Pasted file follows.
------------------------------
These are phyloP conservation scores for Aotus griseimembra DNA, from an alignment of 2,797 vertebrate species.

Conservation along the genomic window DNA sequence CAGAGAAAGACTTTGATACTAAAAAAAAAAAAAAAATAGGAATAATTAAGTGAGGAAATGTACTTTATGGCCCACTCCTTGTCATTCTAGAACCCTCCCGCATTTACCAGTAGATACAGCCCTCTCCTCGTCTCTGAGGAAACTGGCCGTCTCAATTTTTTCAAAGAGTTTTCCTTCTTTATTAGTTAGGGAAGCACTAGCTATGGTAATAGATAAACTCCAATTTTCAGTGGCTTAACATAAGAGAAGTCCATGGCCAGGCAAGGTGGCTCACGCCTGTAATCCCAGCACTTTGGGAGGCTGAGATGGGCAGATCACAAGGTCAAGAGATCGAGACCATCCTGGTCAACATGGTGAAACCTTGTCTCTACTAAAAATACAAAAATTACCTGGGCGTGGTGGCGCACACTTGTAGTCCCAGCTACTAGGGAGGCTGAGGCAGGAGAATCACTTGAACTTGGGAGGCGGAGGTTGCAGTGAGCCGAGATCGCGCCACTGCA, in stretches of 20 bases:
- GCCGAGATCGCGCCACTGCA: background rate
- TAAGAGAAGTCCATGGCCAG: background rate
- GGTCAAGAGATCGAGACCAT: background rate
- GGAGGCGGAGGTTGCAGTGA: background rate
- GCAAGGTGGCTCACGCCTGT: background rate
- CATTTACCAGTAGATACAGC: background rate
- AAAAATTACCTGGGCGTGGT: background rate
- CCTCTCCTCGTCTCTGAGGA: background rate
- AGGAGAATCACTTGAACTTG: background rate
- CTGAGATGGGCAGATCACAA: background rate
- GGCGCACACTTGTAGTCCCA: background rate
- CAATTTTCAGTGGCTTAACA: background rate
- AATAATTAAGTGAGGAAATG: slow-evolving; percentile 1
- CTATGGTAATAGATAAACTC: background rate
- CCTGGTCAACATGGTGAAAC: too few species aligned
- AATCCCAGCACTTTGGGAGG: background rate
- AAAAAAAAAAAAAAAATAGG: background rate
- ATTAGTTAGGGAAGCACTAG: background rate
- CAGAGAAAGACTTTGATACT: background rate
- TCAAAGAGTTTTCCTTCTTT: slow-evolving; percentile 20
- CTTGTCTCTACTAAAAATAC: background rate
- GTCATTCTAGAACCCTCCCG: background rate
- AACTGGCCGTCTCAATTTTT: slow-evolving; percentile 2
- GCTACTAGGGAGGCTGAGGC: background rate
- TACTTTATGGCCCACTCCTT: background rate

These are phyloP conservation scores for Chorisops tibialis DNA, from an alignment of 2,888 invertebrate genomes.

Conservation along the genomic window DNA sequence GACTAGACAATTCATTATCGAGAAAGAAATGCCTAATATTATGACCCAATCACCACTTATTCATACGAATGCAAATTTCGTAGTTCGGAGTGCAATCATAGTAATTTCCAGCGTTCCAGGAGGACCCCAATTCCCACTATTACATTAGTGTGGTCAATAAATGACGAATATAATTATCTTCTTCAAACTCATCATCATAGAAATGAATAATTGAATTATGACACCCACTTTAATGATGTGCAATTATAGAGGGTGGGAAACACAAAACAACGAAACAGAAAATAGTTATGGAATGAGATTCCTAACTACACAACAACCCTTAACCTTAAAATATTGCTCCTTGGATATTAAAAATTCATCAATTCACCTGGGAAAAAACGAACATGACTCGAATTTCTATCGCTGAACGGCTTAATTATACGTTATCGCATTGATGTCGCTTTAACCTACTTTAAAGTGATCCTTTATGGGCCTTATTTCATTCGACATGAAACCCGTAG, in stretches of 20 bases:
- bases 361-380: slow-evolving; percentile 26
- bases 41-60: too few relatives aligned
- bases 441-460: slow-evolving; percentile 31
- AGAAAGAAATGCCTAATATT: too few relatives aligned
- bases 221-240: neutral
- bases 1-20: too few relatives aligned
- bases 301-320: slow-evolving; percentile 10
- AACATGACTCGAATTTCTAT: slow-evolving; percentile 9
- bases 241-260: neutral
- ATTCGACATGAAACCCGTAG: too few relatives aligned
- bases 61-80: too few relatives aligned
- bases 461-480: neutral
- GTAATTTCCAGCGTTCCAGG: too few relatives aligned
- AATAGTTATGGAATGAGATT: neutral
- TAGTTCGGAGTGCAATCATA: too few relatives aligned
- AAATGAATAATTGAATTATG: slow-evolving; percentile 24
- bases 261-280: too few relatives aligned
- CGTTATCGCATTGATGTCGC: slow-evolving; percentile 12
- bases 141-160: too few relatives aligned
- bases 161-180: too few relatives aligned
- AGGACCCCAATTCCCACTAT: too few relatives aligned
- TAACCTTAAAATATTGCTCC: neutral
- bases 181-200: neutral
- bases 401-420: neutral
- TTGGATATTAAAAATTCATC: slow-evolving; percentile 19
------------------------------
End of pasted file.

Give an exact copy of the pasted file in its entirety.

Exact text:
These are phyloP conservation scores for Aotus griseimembra DNA, from an alignment of 2,797 vertebrate species.

Conservation along the genomic window DNA sequence CAGAGAAAGACTTTGATACTAAAAAAAAAAAAAAAATAGGAATAATTAAGTGAGGAAATGTACTTTATGGCCCACTCCTTGTCATTCTAGAACCCTCCCGCATTTACCAGTAGATACAGCCCTCTCCTCGTCTCTGAGGAAACTGGCCGTCTCAATTTTTTCAAAGAGTTTTCCTTCTTTATTAGTTAGGGAAGCACTAGCTATGGTAATAGATAAACTCCAATTTTCAGTGGCTTAACATAAGAGAAGTCCATGGCCAGGCAAGGTGGCTCACGCCTGTAATCCCAGCACTTTGGGAGGCTGAGATGGGCAGATCACAAGGTCAAGAGATCGAGACCATCCTGGTCAACATGGTGAAACCTTGTCTCTACTAAAAATACAAAAATTACCTGGGCGTGGTGGCGCACACTTGTAGTCCCAGCTACTAGGGAGGCTGAGGCAGGAGAATCACTTGAACTTGGGAGGCGGAGGTTGCAGTGAGCCGAGATCGCGCCACTGCA, in stretches of 20 bases:
- GCCGAGATCGCGCCACTGCA: background rate
- TAAGAGAAGTCCATGGCCAG: background rate
- GGTCAAGAGATCGAGACCAT: background rate
- GGAGGCGGAGGTTGCAGTGA: background rate
- GCAAGGTGGCTCACGCCTGT: background rate
- CATTTACCAGTAGATACAGC: background rate
- AAAAATTACCTGGGCGTGGT: background rate
- CCTCTCCTCGTCTCTGAGGA: background rate
- AGGAGAATCACTTGAACTTG: background rate
- CTGAGATGGGCAGATCACAA: background rate
- GGCGCACACTTGTAGTCCCA: background rate
- CAATTTTCAGTGGCTTAACA: background rate
- AATAATTAAGTGAGGAAATG: slow-evolving; percentile 1
- CTATGGTAATAGATAAACTC: background rate
- CCTGGTCAACATGGTGAAAC: too few species aligned
- AATCCCAGCACTTTGGGAGG: background rate
- AAAAAAAAAAAAAAAATAGG: background rate
- ATTAGTTAGGGAAGCACTAG: background rate
- CAGAGAAAGACTTTGATACT: background rate
- TCAAAGAGTTTTCCTTCTTT: slow-evolving; percentile 20
- CTTGTCTCTACTAAAAATAC: background rate
- GTCATTCTAGAACCCTCCCG: background rate
- AACTGGCCGTCTCAATTTTT: slow-evolving; percentile 2
- GCTACTAGGGAGGCTGAGGC: background rate
- TACTTTATGGCCCACTCCTT: background rate

These are phyloP conservation scores for Chorisops tibialis DNA, from an alignment of 2,888 invertebrate genomes.

Conservation along the genomic window DNA sequence GACTAGACAATTCATTATCGAGAAAGAAATGCCTAATATTATGACCCAATCACCACTTATTCATACGAATGCAAATTTCGTAGTTCGGAGTGCAATCATAGTAATTTCCAGCGTTCCAGGAGGACCCCAATTCCCACTATTACATTAGTGTGGTCAATAAATGACGAATATAATTATCTTCTTCAAACTCATCATCATAGAAATGAATAATTGAATTATGACACCCACTTTAATGATGTGCAATTATAGAGGGTGGGAAACACAAAACAACGAAACAGAAAATAGTTATGGAATGAGATTCCTAACTACACAACAACCCTTAACCTTAAAATATTGCTCCTTGGATATTAAAAATTCATCAATTCACCTGGGAAAAAACGAACATGACTCGAATTTCTATCGCTGAACGGCTTAATTATACGTTATCGCATTGATGTCGCTTTAACCTACTTTAAAGTGATCCTTTATGGGCCTTATTTCATTCGACATGAAACCCGTAG, in stretches of 20 bases:
- bases 361-380: slow-evolving; percentile 26
- bases 41-60: too few relatives aligned
- bases 441-460: slow-evolving; percentile 31
- AGAAAGAAATGCCTAATATT: too few relatives aligned
- bases 221-240: neutral
- bases 1-20: too few relatives aligned
- bases 301-320: slow-evolving; percentile 10
- AACATGACTCGAATTTCTAT: slow-evolving; percentile 9
- bases 241-260: neutral
- ATTCGACATGAAACCCGTAG: too few relatives aligned
- bases 61-80: too few relatives aligned
- bases 461-480: neutral
- GTAATTTCCAGCGTTCCAGG: too few relatives aligned
- AATAGTTATGGAATGAGATT: neutral
- TAGTTCGGAGTGCAATCATA: too few relatives aligned
- AAATGAATAATTGAATTATG: slow-evolving; percentile 24
- bases 261-280: too few relatives aligned
- CGTTATCGCATTGATGTCGC: slow-evolving; percentile 12
- bases 141-160: too few relatives aligned
- bases 161-180: too few relatives aligned
- AGGACCCCAATTCCCACTAT: too few relatives aligned
- TAACCTTAAAATATTGCTCC: neutral
- bases 181-200: neutral
- bases 401-420: neutral
- TTGGATATTAAAAATTCATC: slow-evolving; percentile 19